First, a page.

LeBron says NBA let Suns owner off too easy: 'Definitely got this wrong'

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Future Hall of Famer LeBron James has sounded off on the suspension and fine handed down to Phoenix Suns and Phoenix Mercury owner Robert Sarver earlier this week.

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The four-time NBA MVP took to Twitter on Wednesday night to express disappointment that Sarver didn't receive harsher punishment.

"Read through the Sarver stories a few times now. I gotta be honest…Our league definitely got this wrong," James wrote. "I don’t need to explain why. Y’all read the stories and decide for yourself. I said it before and I’m gonna say it again, there is no place in this league for that kind of behavior. I love this league and I deeply respect our leadership. But this isn’t right. There is no place for misogyny, sexism, and racism in any work place. Don’t matter if you own the team or play for the team. We hold our league up as an example of our values and this aint it."

Sarver was suspended for one year and fined $10 million after the league initiated an independent investigation which found that he used the N-word and made inappropriate sexual comments in the workplace, and generally fostered a toxic working environment.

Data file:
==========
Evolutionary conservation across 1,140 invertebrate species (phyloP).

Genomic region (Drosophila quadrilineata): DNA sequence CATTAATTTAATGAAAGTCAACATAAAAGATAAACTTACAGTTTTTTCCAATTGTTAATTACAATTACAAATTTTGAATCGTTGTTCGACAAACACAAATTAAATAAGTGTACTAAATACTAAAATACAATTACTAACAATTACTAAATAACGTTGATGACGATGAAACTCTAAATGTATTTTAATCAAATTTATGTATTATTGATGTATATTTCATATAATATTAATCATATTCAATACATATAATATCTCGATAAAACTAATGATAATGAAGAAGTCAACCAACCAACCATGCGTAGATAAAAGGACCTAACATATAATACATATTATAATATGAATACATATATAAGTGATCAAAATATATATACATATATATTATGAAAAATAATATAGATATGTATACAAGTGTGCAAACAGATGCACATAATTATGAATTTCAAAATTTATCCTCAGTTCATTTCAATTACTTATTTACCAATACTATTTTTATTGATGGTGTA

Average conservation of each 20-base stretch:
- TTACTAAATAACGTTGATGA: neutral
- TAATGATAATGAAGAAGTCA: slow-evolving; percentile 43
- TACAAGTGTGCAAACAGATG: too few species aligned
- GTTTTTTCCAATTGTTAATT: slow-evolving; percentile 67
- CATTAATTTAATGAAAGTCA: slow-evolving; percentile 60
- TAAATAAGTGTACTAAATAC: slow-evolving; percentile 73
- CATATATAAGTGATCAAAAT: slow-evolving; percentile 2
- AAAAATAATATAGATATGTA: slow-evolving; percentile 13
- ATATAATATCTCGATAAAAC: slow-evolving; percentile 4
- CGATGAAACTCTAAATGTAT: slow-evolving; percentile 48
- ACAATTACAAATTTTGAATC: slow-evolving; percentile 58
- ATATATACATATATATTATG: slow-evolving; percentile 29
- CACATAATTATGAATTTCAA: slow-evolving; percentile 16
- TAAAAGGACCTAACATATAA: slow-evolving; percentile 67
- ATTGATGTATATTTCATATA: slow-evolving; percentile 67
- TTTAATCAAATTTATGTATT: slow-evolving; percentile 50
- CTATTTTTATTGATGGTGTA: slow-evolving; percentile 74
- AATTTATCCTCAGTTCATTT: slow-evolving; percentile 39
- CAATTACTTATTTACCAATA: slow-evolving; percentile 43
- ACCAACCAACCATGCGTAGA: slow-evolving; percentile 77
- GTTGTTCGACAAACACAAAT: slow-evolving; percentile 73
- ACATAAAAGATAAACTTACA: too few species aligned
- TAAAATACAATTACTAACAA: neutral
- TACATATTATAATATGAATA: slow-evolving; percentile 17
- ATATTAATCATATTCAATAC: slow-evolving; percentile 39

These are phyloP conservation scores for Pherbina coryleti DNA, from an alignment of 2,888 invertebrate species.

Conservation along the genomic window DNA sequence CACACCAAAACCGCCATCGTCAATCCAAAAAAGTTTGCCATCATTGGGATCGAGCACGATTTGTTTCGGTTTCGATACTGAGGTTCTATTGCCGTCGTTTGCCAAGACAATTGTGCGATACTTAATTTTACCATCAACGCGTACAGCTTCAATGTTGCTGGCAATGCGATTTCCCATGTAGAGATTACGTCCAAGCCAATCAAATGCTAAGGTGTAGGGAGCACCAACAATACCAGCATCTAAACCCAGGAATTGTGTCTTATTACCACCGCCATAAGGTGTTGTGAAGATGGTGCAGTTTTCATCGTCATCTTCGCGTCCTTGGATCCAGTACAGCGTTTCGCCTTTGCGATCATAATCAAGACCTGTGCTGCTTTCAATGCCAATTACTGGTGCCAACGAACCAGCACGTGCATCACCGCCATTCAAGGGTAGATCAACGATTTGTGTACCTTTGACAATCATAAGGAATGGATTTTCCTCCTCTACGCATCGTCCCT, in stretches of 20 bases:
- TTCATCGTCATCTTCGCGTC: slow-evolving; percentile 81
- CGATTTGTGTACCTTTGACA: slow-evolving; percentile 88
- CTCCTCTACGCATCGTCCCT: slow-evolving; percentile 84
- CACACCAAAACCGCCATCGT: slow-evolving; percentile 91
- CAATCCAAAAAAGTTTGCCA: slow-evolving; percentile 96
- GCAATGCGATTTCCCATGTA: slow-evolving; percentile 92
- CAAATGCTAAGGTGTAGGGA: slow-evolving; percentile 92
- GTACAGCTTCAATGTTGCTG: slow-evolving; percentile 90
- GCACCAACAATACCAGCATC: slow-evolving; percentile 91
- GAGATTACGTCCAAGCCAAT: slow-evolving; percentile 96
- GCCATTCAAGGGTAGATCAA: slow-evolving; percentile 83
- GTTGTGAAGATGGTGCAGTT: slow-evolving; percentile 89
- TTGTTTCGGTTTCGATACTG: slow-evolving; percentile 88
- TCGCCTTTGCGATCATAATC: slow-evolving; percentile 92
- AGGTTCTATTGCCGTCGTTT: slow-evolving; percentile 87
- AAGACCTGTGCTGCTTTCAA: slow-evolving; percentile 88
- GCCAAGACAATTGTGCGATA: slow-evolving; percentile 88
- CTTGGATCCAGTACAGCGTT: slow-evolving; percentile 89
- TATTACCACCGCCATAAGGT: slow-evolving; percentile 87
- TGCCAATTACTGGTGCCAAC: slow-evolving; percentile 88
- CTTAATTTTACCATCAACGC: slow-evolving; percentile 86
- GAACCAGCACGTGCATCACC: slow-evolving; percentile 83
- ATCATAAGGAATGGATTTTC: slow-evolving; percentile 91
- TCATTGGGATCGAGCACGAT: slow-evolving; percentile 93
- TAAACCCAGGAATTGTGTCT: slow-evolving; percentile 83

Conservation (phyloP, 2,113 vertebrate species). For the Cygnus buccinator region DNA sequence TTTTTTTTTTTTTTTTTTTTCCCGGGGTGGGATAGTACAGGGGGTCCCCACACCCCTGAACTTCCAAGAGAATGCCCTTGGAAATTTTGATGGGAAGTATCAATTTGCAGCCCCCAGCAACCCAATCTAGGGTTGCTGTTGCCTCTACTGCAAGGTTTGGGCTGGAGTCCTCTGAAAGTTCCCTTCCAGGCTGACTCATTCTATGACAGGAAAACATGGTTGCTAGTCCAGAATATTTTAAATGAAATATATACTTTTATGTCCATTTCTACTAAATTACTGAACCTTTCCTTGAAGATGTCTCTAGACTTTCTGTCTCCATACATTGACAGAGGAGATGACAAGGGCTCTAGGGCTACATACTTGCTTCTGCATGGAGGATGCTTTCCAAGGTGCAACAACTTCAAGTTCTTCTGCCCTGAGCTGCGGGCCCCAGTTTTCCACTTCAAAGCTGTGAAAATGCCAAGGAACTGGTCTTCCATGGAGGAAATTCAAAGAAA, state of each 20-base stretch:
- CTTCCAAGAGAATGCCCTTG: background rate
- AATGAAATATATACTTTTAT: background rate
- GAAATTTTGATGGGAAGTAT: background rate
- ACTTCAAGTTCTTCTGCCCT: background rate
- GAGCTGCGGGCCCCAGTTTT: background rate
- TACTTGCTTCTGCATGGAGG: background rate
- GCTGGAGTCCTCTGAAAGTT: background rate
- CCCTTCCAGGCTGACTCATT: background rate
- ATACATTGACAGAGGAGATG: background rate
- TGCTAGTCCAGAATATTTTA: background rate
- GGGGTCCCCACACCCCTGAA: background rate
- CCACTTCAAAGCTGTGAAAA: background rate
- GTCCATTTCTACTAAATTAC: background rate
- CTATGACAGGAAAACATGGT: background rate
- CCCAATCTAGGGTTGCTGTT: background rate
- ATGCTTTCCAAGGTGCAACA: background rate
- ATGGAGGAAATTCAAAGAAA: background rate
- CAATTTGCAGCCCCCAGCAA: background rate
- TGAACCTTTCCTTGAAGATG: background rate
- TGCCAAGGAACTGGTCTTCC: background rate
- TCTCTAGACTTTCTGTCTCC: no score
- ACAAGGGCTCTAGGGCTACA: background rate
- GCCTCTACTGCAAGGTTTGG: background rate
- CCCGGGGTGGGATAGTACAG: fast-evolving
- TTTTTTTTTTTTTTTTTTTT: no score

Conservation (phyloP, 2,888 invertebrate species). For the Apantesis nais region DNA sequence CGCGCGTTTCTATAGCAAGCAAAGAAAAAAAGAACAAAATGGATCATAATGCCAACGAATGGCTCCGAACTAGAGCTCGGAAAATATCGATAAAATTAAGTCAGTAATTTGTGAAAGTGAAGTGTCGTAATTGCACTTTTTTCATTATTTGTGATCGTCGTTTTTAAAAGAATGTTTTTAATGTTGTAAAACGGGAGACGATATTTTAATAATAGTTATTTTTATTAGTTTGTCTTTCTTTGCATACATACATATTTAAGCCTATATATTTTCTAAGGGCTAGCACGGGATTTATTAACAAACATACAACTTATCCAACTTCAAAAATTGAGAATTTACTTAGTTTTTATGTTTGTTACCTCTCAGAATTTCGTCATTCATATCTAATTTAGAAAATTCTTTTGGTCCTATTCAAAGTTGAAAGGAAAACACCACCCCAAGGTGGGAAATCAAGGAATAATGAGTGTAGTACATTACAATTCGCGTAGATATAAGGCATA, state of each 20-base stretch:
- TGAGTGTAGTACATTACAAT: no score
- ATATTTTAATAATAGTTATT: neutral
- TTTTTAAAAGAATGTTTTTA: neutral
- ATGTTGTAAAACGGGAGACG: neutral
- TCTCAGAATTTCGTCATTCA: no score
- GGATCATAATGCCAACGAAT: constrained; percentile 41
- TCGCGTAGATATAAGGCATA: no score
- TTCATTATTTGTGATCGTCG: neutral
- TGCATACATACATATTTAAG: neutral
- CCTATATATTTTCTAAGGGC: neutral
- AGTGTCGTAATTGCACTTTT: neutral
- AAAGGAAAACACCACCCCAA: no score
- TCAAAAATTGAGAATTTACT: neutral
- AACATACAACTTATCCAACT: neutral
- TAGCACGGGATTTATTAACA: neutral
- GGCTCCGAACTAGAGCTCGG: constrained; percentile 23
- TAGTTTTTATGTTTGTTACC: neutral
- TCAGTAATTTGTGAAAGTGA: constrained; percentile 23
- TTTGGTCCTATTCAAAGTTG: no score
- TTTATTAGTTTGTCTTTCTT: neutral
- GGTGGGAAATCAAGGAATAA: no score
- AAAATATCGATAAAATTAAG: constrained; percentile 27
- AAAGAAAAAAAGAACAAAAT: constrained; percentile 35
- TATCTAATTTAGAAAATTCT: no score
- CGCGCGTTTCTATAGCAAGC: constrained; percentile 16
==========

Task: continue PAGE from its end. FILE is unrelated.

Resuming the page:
Sarver was also ordered to take a training program focused on respect and appropriate workplace conduct.

The punishment came under swift criticism from the NBA Players Association, as well as fans and some journalists.

The league previously handed down a harsher punishment to former Los Angeles Clippers owner Donald Sterling, who was made to sell his team after it was revealed that he had used racial slurs during a phone conversation with his mistress that she had recorded and leaked to a media outlet.

During a press conference regarding the Sarver situation, NBA commissioner Adam Silver defended the punishment as "severe" and said he did not initiate the "complicated" process of removing Sarver as owner because he did not feel the slurs and behavior were motivated by any particular "racial or gender-based animus."

Silver added that there are "particular rights" to someone who owns an NBA team as opposed to someone who is merely an employee.